Eligibility for FERS benefits is determined by your age and number of years of service. The CSRS and FERS planning and applying websites provide complete information depending on how close you are to retirement.

Tax Filing Assistance Programs

The Internal Revenue Service (IRS) sponsors several tax-assistance programs to make federal and, in some cases, state tax filing easier and/or free.

Free File

If your adjusted gross income (AGI) is $73,000 or below, you can file federal, and in many cases, state returns, online at no cost. The process and what you need to have to file are all explained in this Free File infographic. You can get help choosing a product using the Free File Online Lookup Tool.

With income above $73,000, you can still use the Free File Fillable Forms tool to prepare your taxes as long as you are comfortable doing your taxes yourself and don't require assistance. The fillable forms tool lets you file electronically but does not include state forms.

VITA and TCE Tax Filing Assistance Programs

The IRS has two in-person tax assistance programs: the Volunteer Income Tax Assistance (VITA) program and the Tax Counseling for the Elderly (TCE). Both offer free tax-preparation assistance to qualified individuals. VITA generally applies to you if your income is $60,000 or less, you are disabled, or you have limited English-speaking skills. TCE is for citizens aged 60 or older.

You can find VITA and TCE program sites using either the IRS TCE/VITA locator tool or the AARP Foundation Tax-Aide site locator tool.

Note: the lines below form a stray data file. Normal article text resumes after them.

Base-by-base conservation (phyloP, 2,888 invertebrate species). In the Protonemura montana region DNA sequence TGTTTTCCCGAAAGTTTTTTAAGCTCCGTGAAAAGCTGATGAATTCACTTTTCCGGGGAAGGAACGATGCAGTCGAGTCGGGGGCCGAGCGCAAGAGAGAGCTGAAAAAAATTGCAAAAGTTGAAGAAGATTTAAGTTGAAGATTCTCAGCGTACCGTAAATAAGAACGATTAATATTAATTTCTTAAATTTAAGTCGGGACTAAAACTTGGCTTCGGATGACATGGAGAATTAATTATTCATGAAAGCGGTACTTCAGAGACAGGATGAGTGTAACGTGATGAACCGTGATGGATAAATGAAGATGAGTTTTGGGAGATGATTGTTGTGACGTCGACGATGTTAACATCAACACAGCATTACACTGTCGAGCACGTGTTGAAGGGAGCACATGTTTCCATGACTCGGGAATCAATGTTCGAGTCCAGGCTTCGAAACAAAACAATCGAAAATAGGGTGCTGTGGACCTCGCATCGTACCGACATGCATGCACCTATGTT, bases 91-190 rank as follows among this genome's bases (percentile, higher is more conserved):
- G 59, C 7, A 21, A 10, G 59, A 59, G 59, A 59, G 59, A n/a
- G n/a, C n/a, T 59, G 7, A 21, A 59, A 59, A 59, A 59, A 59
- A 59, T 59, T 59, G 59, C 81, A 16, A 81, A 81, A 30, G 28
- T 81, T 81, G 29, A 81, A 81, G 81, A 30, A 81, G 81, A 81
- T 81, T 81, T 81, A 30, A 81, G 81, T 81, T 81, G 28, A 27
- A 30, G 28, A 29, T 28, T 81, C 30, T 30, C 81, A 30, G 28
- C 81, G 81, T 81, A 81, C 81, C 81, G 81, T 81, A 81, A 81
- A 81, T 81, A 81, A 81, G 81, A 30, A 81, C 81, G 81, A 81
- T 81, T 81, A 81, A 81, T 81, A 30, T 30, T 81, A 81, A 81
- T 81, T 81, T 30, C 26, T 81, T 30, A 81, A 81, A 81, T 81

Financial Assistance Programs for Small Businesses

Small businesses are the beneficiaries of several long-standing government assistance loan programs, most of them originating from the Small Business Administration (SBA).

U.S. Department of Agriculture (USDA)

The USDA offers several programs aimed at all sectors of the agricultural community. Programs include farm loans, housing assistance, loans and grants for rural economic development, loans for beginning farmers and ranchers, livestock insurance, and more. Detailed information on all USDA programs, including how to apply, can be found on the USDA Grants and Loans program web page.

Small Business Lending Fund

The Small Business Lending Fund (SMLF), created as part of the Small Business Jobs Act of 2010, is a dedicated fund that provides capital to community banks and community development loan funds (CDLFs) to encourage those organizations to lend to small businesses. Information about this fund, including the location of lending institutions near you, can be found on the U.S. Treasury Small Business Lending Fund website.

Pros of Government Business Programs

  • Lower interest rates
  • Favorable repayment terms